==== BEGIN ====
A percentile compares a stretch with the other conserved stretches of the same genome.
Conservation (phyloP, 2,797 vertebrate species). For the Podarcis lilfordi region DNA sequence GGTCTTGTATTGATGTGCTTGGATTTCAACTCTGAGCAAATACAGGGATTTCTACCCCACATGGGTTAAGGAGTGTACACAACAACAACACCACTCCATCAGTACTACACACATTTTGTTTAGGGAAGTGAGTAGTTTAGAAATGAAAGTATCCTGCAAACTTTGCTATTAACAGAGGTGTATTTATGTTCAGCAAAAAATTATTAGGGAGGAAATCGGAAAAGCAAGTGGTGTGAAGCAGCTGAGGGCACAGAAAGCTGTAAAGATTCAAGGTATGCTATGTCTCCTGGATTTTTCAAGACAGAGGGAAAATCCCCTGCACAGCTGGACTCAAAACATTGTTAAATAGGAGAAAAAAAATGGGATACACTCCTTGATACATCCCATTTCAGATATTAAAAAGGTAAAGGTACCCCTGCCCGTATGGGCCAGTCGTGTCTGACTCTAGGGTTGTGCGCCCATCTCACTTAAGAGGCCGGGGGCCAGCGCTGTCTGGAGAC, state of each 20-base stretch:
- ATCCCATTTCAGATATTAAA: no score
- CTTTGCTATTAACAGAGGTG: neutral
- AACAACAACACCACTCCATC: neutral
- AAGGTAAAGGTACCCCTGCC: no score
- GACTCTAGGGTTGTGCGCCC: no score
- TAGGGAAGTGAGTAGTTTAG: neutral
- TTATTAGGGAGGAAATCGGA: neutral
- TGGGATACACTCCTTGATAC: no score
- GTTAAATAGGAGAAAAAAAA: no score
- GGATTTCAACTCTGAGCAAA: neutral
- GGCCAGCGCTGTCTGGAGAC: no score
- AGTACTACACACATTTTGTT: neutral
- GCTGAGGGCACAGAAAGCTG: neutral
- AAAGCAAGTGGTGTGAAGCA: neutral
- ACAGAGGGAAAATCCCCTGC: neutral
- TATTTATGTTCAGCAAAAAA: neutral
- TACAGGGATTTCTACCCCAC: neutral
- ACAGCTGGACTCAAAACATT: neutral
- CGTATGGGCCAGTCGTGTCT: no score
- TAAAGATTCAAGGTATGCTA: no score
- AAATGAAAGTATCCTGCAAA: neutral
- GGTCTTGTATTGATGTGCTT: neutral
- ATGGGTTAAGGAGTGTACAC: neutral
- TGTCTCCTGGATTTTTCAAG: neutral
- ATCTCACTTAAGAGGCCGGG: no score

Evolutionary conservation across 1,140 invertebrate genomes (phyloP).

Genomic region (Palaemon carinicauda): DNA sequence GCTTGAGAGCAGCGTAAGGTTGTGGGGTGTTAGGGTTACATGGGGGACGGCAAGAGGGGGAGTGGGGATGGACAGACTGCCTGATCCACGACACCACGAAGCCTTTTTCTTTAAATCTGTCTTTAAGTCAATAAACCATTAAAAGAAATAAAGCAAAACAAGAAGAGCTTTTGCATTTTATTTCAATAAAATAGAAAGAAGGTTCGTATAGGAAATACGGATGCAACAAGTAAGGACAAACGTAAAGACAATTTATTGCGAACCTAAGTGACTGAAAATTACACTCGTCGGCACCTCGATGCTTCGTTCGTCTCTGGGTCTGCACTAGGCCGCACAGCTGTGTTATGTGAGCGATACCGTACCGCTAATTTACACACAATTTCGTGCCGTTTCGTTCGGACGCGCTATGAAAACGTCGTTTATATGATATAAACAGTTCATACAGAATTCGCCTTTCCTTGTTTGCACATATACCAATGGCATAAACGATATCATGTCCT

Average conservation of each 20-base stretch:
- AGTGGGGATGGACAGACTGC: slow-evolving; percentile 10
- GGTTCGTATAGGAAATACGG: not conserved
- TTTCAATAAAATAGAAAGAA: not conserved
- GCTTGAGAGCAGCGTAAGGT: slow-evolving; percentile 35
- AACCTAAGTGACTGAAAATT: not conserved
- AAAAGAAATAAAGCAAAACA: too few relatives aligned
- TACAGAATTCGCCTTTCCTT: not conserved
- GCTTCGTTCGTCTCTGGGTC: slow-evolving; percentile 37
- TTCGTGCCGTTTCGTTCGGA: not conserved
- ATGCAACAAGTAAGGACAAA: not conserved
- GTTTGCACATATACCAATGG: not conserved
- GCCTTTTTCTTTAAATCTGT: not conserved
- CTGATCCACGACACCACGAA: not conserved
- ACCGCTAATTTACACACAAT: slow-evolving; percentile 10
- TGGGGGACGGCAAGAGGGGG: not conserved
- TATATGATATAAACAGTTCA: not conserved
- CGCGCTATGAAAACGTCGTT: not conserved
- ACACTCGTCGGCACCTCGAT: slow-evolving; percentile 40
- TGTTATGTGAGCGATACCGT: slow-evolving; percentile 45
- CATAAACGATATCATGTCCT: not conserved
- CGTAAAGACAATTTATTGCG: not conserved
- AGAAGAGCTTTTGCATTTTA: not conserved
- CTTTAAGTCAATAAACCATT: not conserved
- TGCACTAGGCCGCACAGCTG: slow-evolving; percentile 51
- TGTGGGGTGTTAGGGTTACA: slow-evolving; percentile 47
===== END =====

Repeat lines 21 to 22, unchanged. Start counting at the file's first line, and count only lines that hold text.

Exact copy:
- CGTATGGGCCAGTCGTGTCT: no score
- TAAAGATTCAAGGTATGCTA: no score